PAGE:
Lambing 1 - Pregnancy Management & Nutrition of the Ewe
Part 1 of a series of 5 articles:
It almost goes without saying that good care and management of the ewe throughout her pregnancy can avoid many problems and result in healthier lambs.
The average pregnancy lasts 147 days – that’s roughly 5 months, and there are three distinct phases, early, mid and late. At each stage there are specific management tasks to carry out, especially during the final 8 weeks when the lambs are growing rapidly and making great demands on the ewe’s resources.
Early Pregnancy: Conception - 40 Days.
During the early stage of pregnancy the ewes are best left well alone, as any disturbance can affect implantation of the foetus, which can be reabsorbed if the ewe suffers shock or nutritional imbalance. For the first 2 weeks following conception the embryo ‘floats’ in the uterine fluid, from which it derives oxygen and nourishment. At the 3rd week the placenta develops and from this point (implantation), the lamb – now called a foetus – derives nourishment directly from the ewe. If twins or triplets are present, they share the available nutrients, which is why lambs from multiple births tend to be smaller than singles.
Aim to maintain a level plane of nutrition from flushing (putting the ewes on your best pasture before mating to enhance the ovulation and implantation rate), through the first part of pregnancy. Good grazing, supplemented by good quality hay or haylage if the grass is sparse, should be sufficient. If the ewe loses more than 0.5 condition score at this stage, it will affect placental growth and therefore the development of the foetus, which can result in an unequal sized litter; but don’t allow ewes to become fat either, as it can predispose them to vaginal prolapse.
Mid-Pregnancy: 40 – 105 Days.
Between 40 – 90 days is the ideal time to pregnancy scan the ewes. There are a number of good management reasons for scanning: firstly, to detect pregnancy. If one of the ewes is barren, your vet can carry out a blood test to detect any infectious cause, and she can then be removed from the flock. Ewes that are scanned with twins or triplets can be monitored and fed accordingly. If any ewes scan for triplets, you can plan to ‘wet’ foster the 3rd lamb onto another ewe that’s due to have a single at around the same time. Finally, if you need to assist at lambing, you’ll know how many lambs to expect, which helps when you’re trying to identify which legs belong to which lamb!
Ewes should not require any supplemental feeding at this time, as foetal growth is slow during the first half of pregnancy: a lamb destined to weigh 5kg at birth may only weigh 500g at mid-pregnancy. In fact, it won’t do any harm if ewes lose up to 0.5 condition score during mid-pregnancy.
The other important task at this time is to vaccinate against Clostridial diseases and Pasturella. The ewe is given an injection 4-6 weeks before lambing; she’ll pass on a ‘passive’ immunity to her lambs through her colostrum (first milk), which will last 6-8 weeks, at which time the lambs start their own vaccination programme.
Late-Pregnancy: 105 Days To Birth.
The foetus grows rapidly during the last 6 weeks of pregnancy, and at the same time udder development takes place. If the ewe is undernourished during the final weeks of pregnancy she can become dangerously ill, and won’t be able to produce essential colostrum for her offspring – especially if she is carrying twins or triplets.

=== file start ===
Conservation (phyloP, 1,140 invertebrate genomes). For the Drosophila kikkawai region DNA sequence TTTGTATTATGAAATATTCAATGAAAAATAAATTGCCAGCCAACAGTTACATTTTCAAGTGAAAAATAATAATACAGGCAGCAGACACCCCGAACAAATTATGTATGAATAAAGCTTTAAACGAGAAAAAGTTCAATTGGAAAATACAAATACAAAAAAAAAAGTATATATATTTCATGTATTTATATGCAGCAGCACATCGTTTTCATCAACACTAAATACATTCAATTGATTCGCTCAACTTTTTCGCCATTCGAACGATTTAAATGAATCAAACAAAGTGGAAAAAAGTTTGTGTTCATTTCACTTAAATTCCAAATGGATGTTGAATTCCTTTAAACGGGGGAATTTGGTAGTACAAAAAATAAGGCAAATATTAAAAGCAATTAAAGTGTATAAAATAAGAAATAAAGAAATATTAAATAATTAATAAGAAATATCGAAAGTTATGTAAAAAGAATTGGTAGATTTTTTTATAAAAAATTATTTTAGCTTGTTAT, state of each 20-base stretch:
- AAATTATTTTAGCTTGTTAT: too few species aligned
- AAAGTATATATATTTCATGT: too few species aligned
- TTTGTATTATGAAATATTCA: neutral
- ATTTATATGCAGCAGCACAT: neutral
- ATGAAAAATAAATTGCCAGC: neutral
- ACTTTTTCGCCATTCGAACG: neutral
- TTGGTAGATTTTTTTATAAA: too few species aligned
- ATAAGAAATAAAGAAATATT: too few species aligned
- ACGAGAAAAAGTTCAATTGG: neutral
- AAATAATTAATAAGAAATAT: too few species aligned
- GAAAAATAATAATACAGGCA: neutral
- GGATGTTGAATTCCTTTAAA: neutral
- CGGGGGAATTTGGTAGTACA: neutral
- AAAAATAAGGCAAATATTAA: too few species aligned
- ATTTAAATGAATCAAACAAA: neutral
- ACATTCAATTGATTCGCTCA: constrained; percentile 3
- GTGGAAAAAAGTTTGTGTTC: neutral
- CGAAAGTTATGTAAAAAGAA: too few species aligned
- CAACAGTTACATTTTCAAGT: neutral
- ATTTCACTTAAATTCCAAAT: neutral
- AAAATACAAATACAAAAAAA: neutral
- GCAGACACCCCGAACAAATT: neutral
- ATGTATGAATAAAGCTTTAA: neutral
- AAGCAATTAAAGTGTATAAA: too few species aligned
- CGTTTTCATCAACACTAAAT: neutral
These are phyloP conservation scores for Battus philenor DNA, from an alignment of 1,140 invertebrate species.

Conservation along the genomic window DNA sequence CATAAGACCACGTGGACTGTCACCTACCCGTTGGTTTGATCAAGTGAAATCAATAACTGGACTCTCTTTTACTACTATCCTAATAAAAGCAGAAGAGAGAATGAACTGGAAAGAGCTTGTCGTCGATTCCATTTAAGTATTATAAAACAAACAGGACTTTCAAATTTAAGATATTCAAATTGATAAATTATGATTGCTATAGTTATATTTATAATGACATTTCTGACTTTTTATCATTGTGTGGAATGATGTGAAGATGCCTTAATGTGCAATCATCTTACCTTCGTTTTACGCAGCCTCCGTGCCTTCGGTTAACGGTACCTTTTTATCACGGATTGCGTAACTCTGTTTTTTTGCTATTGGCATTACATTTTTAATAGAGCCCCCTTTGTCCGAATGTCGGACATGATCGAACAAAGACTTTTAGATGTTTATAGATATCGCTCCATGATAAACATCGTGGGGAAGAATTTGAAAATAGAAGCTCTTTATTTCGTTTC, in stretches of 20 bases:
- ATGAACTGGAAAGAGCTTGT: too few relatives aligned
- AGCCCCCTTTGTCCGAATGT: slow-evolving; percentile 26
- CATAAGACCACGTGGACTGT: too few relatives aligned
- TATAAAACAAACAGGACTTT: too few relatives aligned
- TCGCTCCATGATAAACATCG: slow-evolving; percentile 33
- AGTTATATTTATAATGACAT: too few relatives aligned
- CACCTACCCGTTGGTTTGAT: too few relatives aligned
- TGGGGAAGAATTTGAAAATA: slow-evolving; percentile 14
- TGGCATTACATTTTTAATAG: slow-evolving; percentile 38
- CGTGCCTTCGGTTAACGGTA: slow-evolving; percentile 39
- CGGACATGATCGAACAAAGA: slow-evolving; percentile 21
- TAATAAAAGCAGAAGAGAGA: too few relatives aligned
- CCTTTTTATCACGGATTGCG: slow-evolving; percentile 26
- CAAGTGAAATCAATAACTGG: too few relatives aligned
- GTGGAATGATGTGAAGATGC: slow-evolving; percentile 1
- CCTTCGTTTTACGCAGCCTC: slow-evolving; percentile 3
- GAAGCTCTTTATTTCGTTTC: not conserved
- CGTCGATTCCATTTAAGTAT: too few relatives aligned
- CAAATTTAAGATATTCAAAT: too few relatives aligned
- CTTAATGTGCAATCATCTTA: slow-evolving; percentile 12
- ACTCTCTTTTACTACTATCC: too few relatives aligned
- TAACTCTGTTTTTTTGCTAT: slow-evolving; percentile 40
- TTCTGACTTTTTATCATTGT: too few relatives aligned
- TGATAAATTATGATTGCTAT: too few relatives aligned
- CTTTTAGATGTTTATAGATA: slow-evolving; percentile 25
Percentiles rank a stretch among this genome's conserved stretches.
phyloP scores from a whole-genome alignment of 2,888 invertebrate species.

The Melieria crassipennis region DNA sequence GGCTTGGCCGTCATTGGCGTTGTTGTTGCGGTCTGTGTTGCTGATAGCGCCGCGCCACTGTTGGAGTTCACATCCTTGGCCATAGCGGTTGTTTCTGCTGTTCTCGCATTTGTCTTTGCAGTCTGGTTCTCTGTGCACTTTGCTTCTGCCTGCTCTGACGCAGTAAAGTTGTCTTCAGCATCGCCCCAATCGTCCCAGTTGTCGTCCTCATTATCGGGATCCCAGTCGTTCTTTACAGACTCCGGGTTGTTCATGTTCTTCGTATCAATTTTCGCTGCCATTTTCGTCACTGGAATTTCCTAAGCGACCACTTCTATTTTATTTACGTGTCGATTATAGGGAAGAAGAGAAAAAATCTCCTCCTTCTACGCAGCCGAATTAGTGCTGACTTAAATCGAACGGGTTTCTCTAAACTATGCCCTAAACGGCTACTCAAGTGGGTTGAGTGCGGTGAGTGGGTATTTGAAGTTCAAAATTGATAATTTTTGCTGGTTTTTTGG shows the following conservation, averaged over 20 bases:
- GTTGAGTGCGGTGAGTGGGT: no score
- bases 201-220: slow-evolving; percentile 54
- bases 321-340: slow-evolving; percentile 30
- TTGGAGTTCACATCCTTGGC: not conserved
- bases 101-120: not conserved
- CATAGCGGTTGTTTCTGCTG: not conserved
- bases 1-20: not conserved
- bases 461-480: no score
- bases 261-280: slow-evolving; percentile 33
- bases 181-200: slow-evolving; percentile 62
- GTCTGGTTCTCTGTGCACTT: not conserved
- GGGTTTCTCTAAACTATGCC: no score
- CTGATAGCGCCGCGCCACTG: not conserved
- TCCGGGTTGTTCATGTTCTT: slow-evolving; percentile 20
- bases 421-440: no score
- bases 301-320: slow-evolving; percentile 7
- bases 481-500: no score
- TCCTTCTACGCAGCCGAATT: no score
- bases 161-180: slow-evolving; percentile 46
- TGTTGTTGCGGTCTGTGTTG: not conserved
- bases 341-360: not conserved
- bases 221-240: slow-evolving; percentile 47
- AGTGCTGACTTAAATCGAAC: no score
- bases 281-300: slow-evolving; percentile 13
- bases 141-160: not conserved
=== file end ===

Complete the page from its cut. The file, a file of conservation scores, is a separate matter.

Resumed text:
Good quality forage – hay, haylage or silage – will continue to be the mainstay of the ewes’ diet, but as the lambs grow her rumen capacity is reduced, so feeding a good quality concentrate (minimum 18% protein) will ensure she receives adequate nutrition. Eight weeks before lambing, start giving a small daily feed of 0.25kg per ewe per day – this will enable the rumen microbes to adjust to the change in diet, and it will help get the ewes used to your presence each day. Make sure that the ewes have enough trough space so they can all feed at the same time, otherwise a weaker ewe might miss out on her full ration.
TIP: If you’re unsure about the quality of your forage, consider having it analysed for energy, protein, vitamins and minerals: if your forage is top quality, you can save money by feeding fewer concentrates.
If any of your ewes are looking poor (condition score 2.5 or lower), ask your vet to carry out a blood test up to 4 weeks before lambing to determine their nutritional, vitamin and mineral status. This will allow sufficient time to correct the diet if deficiencies are identified, and is especially important if any of your breeding ewes are yearlings; since they are still growing themselves, their nutritional requirement is higher than that of the mature ewe.
Six weeks before lambing, step up the concentrates to 0.5kg per ewe per day, and then 0.75kg (split into morning and evening feeds) for the following 2 weeks, rising to 1kg per ewe, again split into 2 feeds, for the last two weeks. This feeding regime, designed for a lowland flock, fits in with the lambs’ growth rate during the final stage of pregnancy.
Hill and primitive breeds tend to have a lower lambing percentage, so their energy requirements are lower. Primitive breeds, such as Soay, Portland and Manx Loghtan, usually have a single lamb and any supplementary feeding should be minimal. Hill flocks present a different set of challenges to the sheep farmer: hefted flocks develop grazing behaviours over generations, and supplemental feeding can disturb this pattern. Therefore, one of the most efficient ways to provide additional energy and vitamins is by using feed blocks or buckets, together with hay in line with the availability of grazing.
More information on caring for your flock during the breeding season can be found on “The Breeding Flock” DVD.
Next month in 'Lambing 2':
This article first appeared in Smallholder Magazine, January 2012 - written by Carole Youngs of The Smallholder Series.